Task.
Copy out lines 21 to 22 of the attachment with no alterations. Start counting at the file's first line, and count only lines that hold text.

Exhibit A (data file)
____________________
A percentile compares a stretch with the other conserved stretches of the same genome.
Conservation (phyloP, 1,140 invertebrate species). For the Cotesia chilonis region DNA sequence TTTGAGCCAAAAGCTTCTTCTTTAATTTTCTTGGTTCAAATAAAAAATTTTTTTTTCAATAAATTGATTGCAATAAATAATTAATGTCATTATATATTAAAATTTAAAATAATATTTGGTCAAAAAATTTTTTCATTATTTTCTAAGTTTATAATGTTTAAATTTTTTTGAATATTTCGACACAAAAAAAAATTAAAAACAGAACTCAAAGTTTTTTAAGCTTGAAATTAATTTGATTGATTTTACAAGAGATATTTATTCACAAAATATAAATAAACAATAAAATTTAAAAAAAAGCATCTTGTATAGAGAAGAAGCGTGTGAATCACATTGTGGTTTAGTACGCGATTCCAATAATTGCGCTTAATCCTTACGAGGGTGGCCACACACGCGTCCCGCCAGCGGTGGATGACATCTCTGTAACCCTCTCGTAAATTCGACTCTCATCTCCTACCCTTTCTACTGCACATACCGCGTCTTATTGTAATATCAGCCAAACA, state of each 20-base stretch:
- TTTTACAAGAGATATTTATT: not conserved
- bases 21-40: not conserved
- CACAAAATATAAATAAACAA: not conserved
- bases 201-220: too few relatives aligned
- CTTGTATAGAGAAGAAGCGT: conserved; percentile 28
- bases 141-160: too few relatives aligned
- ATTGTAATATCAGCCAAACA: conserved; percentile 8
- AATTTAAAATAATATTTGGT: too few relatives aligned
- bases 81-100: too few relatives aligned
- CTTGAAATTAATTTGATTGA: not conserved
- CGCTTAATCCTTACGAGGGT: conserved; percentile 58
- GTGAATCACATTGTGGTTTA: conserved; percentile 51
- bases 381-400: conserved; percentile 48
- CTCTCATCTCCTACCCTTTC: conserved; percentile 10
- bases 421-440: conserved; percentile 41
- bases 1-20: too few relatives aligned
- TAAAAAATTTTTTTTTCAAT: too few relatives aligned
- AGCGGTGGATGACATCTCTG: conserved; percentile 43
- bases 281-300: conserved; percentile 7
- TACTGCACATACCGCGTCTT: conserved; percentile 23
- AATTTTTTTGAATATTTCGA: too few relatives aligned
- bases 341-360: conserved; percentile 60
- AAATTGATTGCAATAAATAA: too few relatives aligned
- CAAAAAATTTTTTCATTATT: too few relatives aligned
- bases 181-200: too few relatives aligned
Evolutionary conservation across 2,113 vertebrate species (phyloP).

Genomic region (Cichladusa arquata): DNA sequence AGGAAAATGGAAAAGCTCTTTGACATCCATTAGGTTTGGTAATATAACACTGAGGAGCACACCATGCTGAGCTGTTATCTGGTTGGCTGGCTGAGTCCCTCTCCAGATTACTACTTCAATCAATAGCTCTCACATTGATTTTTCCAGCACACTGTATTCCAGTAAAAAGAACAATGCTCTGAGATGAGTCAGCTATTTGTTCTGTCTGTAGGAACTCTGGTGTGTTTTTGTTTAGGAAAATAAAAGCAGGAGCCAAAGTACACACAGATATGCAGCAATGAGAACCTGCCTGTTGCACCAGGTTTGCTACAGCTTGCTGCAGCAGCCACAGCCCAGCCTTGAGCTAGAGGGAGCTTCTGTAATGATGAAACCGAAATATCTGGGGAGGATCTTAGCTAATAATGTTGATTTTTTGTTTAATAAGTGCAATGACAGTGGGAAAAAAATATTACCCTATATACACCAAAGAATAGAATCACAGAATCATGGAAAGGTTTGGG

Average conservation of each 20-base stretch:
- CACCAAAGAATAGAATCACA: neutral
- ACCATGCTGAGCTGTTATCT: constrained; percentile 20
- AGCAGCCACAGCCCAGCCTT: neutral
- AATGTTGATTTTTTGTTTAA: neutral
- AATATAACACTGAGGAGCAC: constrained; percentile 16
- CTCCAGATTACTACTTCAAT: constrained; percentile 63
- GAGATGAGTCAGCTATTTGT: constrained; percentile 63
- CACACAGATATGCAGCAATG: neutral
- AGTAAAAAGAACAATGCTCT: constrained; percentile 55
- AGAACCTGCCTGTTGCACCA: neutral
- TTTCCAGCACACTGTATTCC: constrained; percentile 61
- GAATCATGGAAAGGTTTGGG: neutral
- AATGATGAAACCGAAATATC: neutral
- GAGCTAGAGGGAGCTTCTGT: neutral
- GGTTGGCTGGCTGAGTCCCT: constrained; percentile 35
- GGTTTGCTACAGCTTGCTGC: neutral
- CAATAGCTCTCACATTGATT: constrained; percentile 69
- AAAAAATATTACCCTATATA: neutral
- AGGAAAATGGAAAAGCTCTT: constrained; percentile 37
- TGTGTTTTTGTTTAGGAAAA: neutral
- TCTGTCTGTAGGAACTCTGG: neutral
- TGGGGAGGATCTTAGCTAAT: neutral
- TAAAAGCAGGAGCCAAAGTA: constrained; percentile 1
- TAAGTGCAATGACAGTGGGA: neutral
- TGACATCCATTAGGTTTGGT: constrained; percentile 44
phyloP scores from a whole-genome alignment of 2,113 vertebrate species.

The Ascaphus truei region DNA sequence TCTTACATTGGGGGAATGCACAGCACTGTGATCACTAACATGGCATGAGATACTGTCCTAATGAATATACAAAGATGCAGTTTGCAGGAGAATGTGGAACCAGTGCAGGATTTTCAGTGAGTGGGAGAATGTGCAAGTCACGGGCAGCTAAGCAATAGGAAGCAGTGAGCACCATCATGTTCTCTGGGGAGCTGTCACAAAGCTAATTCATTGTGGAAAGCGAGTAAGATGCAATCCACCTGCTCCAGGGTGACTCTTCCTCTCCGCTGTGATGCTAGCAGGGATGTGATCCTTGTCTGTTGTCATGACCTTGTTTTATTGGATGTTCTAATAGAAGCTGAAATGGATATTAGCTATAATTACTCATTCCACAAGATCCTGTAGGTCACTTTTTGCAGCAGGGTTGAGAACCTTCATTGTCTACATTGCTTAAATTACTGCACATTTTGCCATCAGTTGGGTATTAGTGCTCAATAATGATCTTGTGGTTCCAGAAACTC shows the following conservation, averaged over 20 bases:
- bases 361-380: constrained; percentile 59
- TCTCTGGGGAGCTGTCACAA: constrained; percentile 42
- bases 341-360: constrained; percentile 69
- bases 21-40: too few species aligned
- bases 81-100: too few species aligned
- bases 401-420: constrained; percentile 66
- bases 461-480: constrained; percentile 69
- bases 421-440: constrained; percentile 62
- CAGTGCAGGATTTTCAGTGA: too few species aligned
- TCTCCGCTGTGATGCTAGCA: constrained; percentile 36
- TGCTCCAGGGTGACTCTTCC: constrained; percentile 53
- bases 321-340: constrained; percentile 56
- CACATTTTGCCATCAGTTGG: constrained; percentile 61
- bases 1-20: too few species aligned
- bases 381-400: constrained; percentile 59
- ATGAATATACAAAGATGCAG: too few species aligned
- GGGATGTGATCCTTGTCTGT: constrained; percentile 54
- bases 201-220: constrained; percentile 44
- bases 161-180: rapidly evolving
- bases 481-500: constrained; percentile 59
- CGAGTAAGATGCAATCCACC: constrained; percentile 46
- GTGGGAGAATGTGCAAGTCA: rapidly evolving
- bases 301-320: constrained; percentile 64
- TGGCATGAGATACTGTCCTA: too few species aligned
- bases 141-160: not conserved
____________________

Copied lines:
- bases 281-300: conserved; percentile 7
- TACTGCACATACCGCGTCTT: conserved; percentile 23